Foreign Corrupt Practices Act
Administered by the Department of Justice, the Foreign Corrupt Practices Act (FCPA) makes it unlawful for any U.S. citizen or business to offer, pay, transfer, promise to pay money or anything of value to any foreign appointed or elected government official, foreign political party or candidate for foreign political office for a corrupt purpose. The FCPA does not prohibit payments made to facilitate a routine government action, one that a foreign official must perform as part of the job such as processing visas or other official documents. A corrupt payment is one made to influence an official’s discretionary decision. In general, the FCPA prohibits corrupt payments to foreign officials for the purpose of obtaining or keeping business. Individuals and business entities can be criminally liable and punished by both fines and imprisonment. Civil penalties may also be assessed against firms and offices, directors, employees and agents.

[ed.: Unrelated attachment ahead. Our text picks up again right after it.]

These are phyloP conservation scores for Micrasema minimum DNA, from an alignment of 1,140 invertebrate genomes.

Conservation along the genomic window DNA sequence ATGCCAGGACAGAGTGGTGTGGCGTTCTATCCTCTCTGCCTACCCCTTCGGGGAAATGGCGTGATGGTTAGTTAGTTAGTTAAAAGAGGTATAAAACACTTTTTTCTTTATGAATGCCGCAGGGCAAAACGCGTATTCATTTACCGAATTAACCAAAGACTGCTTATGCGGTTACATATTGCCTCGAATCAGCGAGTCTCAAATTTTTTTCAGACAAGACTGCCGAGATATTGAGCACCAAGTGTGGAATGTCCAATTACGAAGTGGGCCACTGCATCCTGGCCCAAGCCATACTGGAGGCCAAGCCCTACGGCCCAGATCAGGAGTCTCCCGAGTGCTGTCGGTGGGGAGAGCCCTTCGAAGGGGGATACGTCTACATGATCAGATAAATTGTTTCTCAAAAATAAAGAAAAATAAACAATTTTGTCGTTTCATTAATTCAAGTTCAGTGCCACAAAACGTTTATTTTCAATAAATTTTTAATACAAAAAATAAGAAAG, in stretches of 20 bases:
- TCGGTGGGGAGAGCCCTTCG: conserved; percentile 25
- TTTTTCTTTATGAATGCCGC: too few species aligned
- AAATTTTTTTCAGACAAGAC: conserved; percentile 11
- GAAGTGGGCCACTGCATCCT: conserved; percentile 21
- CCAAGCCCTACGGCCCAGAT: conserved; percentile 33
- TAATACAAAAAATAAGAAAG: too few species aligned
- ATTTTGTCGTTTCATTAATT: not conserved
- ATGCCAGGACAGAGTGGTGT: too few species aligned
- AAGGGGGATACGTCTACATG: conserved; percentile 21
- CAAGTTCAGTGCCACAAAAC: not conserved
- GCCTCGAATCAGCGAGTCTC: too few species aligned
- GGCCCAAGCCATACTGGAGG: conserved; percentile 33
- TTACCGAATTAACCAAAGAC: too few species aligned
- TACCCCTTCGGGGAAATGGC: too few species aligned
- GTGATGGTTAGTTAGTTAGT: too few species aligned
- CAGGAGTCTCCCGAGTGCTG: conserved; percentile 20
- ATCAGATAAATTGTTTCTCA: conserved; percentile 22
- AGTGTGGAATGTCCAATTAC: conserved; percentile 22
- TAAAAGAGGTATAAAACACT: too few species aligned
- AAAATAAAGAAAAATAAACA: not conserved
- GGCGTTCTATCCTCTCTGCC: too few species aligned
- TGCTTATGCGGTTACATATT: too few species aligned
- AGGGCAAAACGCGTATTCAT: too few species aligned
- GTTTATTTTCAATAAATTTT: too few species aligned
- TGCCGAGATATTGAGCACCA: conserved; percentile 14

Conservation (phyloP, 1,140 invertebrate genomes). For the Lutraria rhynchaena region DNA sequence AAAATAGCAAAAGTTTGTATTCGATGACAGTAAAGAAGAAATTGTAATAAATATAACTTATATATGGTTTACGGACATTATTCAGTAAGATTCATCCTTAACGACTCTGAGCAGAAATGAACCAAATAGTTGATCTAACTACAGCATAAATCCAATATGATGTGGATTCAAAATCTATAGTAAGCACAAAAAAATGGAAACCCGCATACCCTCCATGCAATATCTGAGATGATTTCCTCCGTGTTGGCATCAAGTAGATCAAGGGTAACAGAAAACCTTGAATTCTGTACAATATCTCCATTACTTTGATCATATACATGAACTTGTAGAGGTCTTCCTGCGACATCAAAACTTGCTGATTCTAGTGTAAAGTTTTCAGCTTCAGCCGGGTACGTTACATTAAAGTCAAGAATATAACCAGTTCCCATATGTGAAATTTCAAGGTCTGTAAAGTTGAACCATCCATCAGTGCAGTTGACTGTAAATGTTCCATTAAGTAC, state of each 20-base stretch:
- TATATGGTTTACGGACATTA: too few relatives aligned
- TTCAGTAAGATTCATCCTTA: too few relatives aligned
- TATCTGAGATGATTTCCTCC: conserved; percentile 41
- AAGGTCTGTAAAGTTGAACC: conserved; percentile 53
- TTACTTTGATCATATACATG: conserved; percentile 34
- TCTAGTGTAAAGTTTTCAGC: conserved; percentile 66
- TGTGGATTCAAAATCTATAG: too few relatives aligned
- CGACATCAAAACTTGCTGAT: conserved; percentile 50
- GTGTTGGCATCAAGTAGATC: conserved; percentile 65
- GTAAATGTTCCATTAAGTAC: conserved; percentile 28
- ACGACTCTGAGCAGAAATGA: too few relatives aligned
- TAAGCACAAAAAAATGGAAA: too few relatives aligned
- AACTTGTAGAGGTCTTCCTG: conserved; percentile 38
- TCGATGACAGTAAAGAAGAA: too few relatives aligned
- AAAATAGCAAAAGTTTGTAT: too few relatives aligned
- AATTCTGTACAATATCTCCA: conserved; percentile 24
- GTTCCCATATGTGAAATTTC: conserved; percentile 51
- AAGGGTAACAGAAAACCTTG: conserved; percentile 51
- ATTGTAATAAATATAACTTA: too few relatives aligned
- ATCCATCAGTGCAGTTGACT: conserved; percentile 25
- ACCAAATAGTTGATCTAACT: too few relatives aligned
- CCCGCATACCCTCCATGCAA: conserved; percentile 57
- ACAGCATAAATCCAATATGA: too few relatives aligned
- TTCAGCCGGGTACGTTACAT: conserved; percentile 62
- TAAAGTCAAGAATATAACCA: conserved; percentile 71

As a result of the Enron scandal and the introduction of the Sarbanes-Oxley Act of 2002, there has been an increased enforcement of the Foreign Corrupt Practices Act (FCPA). The FCPA prohibits improper payments to influence foreign officials who have the power to affect a company’s business. Officials at the Securities and Exchange Commission (SEC) and the Department of Justice (DOJ) have been aggressively pursuing more and more cases and obtaining results that include criminal fines, prison terms for individuals, and the return of monies obtained through illegal means. Because of the increased scrutiny by both the government and the press, many companies have placed more efforts on anti-corruption efforts.
Even though the Foreign Corrupt Practices Act was passed over 30 years ago, well-known companies such as Siemens, Pfizer, Avon and Tyson Foods appeared in the news for violation of the FCPA. Let’s review some of the basics of the FCPA.